Back on land, we’re treated to the one moment I actually enjoyed from this issue. A little boy, freshly rescued from his monster-food-pod, says to Aquaman “You’re my favorite super hero!” Awwwwwwwww! No, wait, I didn’t like that very much. It’s cheesy and cloying and plays back to Drew’s least favorite scene from issue 1. After getting his kudos, Aquaman bounds off. Once out a earshot, one of the cops on the scene says “I still don’t like him.” And I like it so much because Aquaman’s not standing right there to whip out his phallic trident and start pounding his chest like a macho gorilla jackass.
And then Arthur and Mera take in a dog that they rescued in issue 3. Deputy Sheriff Wilson suggests they name him Aqua-Dog. I’ll let that sink in for a second. Now, that may well be a joke. There’s a lot of strong comparisons throughout this 4-issue run to Superman, so this could be a joke on how lame Krypto the Super Dog is. Also, a lot of people have been calling Mera “Aqua Woman,” so the joke could be at the expense of the characters that don’t respect Arthur and Mera enough. Either of these solutions would be fine. But so help me god, if that dog puts on green and yellow fish scale armor and starts fighting crime, I’m walking.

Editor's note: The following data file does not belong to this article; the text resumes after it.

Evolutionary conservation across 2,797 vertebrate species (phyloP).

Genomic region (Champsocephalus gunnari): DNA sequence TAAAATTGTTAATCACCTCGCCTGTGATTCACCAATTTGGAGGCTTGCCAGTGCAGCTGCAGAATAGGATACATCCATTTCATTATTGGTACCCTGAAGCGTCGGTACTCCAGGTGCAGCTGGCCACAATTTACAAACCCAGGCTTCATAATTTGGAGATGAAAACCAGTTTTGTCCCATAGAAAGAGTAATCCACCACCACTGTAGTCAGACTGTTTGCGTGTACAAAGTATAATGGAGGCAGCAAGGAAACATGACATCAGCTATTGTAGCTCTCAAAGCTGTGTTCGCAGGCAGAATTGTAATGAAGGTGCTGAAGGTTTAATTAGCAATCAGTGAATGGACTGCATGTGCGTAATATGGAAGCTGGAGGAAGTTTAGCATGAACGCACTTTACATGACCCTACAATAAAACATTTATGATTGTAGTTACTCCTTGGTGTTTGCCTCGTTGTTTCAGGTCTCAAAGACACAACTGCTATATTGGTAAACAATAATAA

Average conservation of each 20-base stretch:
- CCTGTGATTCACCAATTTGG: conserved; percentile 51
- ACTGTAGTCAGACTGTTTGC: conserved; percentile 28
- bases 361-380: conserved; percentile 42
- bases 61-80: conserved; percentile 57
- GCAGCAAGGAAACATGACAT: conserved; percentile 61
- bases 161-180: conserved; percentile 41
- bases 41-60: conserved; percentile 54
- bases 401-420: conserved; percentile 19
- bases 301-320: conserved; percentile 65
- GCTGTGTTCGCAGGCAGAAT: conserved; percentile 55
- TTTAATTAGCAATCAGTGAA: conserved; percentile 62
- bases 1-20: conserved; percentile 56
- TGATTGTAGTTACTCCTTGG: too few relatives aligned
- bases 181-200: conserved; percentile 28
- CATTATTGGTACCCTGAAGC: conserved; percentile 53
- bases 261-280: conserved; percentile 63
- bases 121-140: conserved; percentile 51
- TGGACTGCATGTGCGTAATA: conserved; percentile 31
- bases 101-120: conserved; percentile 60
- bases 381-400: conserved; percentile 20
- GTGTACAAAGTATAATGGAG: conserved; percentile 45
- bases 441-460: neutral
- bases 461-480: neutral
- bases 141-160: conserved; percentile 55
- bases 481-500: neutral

With such an abrupt resolution to this trench nonsense, I wonder why we needed to spend any time with that crummy marine biologist in issue 3. It’s possible that the scene at the bottom of the trench could have felt like the end of Aliens, where Ripley discovers the queens nest, but only if the audience is given the time to breath and draw their own conclusions about the creatures. In Aliens, they play to the maternal characteristics of the queen, so – even while she’s physically revolting – you almost empathize with it when it calls off its guards to let Ripley escape without burning the egg field. There’s a moment where Ripley thinks she successfully reasoned with the monster, but not a minute later, the queen opens a nearby facehugger egg. Resolved that there should be no peace between them, Ripley burns the fuck out of the whole field of eggs and blasts some grenades into the queen’s reproductive organs. There’s not a word of dialogue in this scene, by the way. Imagine if the bottom of the trench had played out more like that and less like Aquaman and Mera explaining things to each other before killing an entire race of monsters. Best way to get me invested in what Aquaman is thinking is to make me think those same things. No amount of “for the children” from the monsters is going to make me view them as anything but beasts. Right? They’re essentially depicted as piranhas with arms and legs, right?